About the Breed
Health Report 2011
Liver problems There has been no major change to the good health record for the Border Terrier but this past couple of years has seen a small trend in reports of various liver problems. It would be interesting to follow this thread as the diagnosis of unusual liver diseases seem fashionable in the veterinary world at the moment with dissecting lobular hepatitis and small liver disease coming out as two particularly in vogue. So if you have had such a diagnosis let me know via the health report system so we can track the incidence a little more closely. As ever this sort of thing is all kept strictly confidential.
Liver diseases are not uncommon as there are many infections, toxins and immune disorders that can cause damage, not to mention the odd medicine or two. Through my work I have been having quite a discussion with a group who seem to blame vaccines for nearly every illness in dogs and one of the big disagreements between our views is the potential for leptospirosis to cause problems in the UK. It has always been my view that this disease is ubiquitous in the UK being commonly carried by rats and foxes and particularly where there is access to water any dog is at risk. As a result of vaccination dogs suffering from infection tend to get chronic and gradual damage to their liver and so failure of this organ in old age is not uncommon. Similar problems can occur through damage to the kidney too as there are two types of leptospirosis. My reason for saying all this is that it would be useful to know how many elderly borders suffer from such diseases given the BT's reputation for ferreting in rich smelling damp places, or in other words 'being a terrier'.
Cataracts Probably the commonest degeneration dogs suffer as a result of advancing years is the formation of cataracts and where these are related purely to age they are of no great consequence. However there is a form of inherited cataract that is not seen until later in life (late onset cataract). This gives us BT folk a bit of a challenge for the average age fof a border in the KC survey was over 14 years and logically this means many live longer than this. In my own lines several of my oldies have developed a degree of cataract but usually well past the age of ten and more often it is much later than this before it becomes anything like a problem for the dog.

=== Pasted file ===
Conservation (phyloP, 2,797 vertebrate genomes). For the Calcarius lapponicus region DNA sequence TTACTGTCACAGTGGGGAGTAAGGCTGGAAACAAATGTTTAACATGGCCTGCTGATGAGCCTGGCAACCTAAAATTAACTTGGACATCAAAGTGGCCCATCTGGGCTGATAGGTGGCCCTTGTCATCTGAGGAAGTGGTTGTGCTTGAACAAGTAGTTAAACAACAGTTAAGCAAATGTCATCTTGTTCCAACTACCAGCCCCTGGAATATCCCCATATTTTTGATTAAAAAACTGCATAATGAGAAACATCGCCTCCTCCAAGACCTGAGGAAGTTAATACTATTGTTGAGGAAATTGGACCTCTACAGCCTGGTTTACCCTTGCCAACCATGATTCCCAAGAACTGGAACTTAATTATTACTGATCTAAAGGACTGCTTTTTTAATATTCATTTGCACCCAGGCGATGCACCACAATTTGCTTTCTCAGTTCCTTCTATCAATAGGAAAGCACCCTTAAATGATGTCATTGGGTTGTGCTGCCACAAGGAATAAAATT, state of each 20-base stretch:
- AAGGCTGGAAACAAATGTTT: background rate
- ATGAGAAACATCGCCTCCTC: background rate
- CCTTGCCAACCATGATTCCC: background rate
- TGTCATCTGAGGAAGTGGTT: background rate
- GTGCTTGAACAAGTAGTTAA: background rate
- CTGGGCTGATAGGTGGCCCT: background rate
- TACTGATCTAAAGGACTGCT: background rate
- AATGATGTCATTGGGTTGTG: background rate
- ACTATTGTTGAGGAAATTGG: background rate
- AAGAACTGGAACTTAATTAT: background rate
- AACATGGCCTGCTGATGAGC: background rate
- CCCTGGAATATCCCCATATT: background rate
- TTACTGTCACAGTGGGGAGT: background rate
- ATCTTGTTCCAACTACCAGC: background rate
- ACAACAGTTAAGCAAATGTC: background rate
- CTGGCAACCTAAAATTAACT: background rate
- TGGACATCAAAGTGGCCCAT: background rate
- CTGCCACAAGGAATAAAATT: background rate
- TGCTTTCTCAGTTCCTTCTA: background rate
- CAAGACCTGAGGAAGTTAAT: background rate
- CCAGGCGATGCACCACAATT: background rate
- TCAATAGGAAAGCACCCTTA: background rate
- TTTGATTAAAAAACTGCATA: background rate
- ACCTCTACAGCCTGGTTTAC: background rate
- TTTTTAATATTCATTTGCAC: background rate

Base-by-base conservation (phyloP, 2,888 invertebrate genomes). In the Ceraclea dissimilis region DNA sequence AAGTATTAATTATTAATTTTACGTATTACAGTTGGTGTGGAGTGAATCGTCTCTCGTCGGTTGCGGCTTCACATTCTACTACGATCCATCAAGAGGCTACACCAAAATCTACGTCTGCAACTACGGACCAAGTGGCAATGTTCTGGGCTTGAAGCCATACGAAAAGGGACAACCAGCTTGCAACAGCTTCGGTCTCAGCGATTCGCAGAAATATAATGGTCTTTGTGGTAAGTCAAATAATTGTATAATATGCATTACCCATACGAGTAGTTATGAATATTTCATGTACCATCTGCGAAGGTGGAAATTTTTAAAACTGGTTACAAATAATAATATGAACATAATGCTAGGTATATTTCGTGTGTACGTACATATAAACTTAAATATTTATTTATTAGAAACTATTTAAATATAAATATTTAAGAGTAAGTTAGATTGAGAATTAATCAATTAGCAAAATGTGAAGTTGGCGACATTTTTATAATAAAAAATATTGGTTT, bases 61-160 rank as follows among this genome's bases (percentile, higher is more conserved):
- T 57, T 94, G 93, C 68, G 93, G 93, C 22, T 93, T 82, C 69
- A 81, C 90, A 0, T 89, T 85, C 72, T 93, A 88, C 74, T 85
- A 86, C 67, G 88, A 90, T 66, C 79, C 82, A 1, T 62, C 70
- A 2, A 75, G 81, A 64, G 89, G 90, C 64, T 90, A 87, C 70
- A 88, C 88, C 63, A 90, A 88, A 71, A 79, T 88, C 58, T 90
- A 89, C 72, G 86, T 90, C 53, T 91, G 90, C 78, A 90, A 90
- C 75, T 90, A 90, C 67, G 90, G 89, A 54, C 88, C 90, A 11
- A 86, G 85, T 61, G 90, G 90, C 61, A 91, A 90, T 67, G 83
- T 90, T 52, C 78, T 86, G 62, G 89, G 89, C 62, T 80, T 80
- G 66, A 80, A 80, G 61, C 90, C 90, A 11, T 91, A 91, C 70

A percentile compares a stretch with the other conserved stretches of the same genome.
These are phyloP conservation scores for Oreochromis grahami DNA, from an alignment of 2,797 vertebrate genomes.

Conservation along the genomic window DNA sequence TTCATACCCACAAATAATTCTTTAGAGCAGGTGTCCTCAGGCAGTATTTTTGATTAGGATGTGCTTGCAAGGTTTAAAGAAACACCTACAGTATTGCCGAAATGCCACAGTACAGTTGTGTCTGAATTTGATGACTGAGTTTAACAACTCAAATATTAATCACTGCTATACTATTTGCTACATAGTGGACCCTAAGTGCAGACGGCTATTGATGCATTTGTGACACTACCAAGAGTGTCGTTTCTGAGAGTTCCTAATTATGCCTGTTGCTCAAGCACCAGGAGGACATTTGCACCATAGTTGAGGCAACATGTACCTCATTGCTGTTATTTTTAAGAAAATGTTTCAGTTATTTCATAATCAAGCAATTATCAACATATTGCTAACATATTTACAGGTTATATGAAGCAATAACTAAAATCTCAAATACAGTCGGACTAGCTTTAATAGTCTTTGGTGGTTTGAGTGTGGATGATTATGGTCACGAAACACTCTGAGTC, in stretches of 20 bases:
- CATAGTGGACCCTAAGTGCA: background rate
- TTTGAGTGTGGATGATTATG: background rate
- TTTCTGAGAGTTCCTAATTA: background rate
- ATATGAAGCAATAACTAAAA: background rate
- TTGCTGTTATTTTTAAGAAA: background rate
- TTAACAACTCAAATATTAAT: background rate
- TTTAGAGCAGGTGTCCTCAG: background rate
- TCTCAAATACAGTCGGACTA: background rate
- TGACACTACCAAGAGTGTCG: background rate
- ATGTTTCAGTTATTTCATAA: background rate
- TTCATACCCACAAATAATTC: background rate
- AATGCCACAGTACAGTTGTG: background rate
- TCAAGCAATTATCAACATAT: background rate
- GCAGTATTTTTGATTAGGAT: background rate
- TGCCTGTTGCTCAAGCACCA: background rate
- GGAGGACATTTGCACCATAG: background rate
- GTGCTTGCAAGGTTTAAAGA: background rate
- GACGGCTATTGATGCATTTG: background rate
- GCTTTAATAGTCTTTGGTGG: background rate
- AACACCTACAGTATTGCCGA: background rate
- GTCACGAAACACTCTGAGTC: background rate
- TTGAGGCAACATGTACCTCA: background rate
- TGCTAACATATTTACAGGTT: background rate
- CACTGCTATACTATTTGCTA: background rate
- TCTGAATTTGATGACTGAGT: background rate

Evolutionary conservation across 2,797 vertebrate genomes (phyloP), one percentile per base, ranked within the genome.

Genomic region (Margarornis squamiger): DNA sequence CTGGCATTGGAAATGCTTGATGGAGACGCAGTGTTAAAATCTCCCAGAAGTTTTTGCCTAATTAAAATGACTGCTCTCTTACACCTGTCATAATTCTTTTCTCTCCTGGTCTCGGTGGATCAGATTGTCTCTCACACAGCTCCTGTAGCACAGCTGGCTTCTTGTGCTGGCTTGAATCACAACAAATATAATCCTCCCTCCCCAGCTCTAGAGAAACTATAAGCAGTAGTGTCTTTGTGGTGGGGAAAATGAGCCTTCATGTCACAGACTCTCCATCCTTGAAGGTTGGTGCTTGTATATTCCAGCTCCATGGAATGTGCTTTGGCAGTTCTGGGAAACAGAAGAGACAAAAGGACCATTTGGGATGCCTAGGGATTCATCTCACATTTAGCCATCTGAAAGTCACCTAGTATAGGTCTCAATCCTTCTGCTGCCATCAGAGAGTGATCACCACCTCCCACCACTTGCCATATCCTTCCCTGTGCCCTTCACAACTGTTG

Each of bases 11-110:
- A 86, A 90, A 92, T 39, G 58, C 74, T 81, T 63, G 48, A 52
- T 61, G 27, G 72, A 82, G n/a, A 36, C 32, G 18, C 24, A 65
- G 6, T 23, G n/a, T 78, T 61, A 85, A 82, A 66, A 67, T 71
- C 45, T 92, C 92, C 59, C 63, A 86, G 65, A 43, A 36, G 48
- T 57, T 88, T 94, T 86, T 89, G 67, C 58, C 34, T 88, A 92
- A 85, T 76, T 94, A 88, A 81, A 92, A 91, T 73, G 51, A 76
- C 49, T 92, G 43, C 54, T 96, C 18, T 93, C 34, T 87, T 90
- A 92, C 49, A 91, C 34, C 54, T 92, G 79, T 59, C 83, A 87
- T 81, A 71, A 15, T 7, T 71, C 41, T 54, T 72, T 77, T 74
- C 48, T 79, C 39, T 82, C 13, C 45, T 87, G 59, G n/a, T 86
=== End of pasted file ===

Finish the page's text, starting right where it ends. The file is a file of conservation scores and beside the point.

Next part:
The border is on the provisional list of breeds with suspected inherited late onset cataract problems and personally I would like to see it taken remove from the listing. It is a personal view that these cataracts are more likely age related and given the number of elderly border terriers around it is not surprising this has been noticed. Some of the leading eye specialists would support this view and feel the breed was erroneously fingered when the list was first put together many years ago. We could set up a screening of middle aged dogs to see if the incidence appears to be the inherited form or not. but there is always the risk that this will start a hare running that we could do without. In fact some BT folk have said this but, at the same time, with the current focus on health there will come a time when we will be challenged. It might be better to know where we stand before we are forced to deal with it under duress. It would be helpful if this could discussed within the breed and if clubs would like to take this forward it can be easily set up.
On the Kennel Club front the breed is not regarded as having any
significant health issues, which is consistent with the results of our
surveys. The KC did get some of the breed health co-ordinators together
to discuss 'best practice' and especially in the area of breed health
surveys. We of course score quite highly here but sadly I was unable to
attend as the chosen date was a busy work-day but hopefully they will
hold another event where I can attend in the near future.
Prof Steve Dean BVetMed MRCVS DVR
Breed Health Representative
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